Court upholds ruling against Qantas over Covid job cuts

Qantas has failed in an attempt to overturn a ruling that it illegally outsourced 1,700 jobs during the pandemic.

The High Court of Australia unanimously upheld that the carrier had unlawfully laid off staff at ten airports in November 2020.

The ruling found that Qantas breached Australia’s Fair Work Act, which protects employee rights.

Qantas said it “acknowledges and accepts” the High Court’s decision to uphold two prior rulings by the Federal Court regarding the legality of outsourcing the remainder of the airline’s ground handling function in 2020.

The Federal Court originally found that while there were valid and lawful commercial reasons for the outsourcing, it could not rule out that Qantas also had an unlawful reason – namely, avoiding future industrial action.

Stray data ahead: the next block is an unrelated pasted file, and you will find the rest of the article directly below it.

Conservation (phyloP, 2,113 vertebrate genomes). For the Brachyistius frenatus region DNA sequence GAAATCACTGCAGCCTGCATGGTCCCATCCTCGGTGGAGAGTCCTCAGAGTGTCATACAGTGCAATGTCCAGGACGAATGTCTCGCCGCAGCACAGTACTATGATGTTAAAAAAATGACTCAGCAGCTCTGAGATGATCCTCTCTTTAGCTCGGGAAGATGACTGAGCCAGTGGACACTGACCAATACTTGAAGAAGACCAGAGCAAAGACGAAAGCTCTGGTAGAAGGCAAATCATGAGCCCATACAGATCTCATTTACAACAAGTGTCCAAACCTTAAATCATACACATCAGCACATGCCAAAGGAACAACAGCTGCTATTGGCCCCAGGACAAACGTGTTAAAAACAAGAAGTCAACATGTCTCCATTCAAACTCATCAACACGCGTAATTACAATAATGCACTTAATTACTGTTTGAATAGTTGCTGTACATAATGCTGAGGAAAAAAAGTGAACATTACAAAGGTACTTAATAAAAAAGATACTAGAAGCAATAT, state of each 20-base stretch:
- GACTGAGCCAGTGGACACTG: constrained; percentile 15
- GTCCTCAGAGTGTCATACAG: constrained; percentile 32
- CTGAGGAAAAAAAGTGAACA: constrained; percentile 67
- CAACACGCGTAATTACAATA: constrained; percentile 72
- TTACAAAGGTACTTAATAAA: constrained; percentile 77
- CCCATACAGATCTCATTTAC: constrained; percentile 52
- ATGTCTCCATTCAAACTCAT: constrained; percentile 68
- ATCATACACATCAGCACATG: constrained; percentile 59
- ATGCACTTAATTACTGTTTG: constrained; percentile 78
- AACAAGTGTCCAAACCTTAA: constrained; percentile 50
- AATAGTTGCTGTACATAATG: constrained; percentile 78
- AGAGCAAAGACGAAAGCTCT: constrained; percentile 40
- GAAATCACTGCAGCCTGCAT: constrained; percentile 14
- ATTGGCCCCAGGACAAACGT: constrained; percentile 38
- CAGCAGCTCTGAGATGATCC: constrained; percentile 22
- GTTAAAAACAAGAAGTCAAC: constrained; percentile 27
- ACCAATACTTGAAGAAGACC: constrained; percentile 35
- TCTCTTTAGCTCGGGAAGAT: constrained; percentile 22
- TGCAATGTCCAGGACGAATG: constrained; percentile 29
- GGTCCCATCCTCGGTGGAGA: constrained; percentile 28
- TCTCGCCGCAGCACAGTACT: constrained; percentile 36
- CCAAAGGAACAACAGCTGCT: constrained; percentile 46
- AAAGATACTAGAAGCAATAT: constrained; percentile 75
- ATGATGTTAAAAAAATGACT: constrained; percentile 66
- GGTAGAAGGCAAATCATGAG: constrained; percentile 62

The High Court has now effectively upheld this interpretation.

Qantas said: “The decision to outsource the remainder of the airline’s ground handling function was made in August 2020, when borders were closed, lockdowns were in place and no Covid vaccine existed. 

“The likelihood of a years’ long crisis led Qantas to restructure its business to improve its ability to survive and ultimately recover.

“As we have said from the beginning, we deeply regret the personal impact the outsourcing decision had on all those affected and we sincerely apologise for that.

“A prior decision by the Federal Court has ruled out reinstatement of workers but it will now consider penalties for the breach and compensation for relevant employees, which will factor in redundancy payments already made by Qantas.”

The ruling came a week after chief executive Alan Joyce decided to retire two months early as the carrier admitted its service standards had fallen “well short”.

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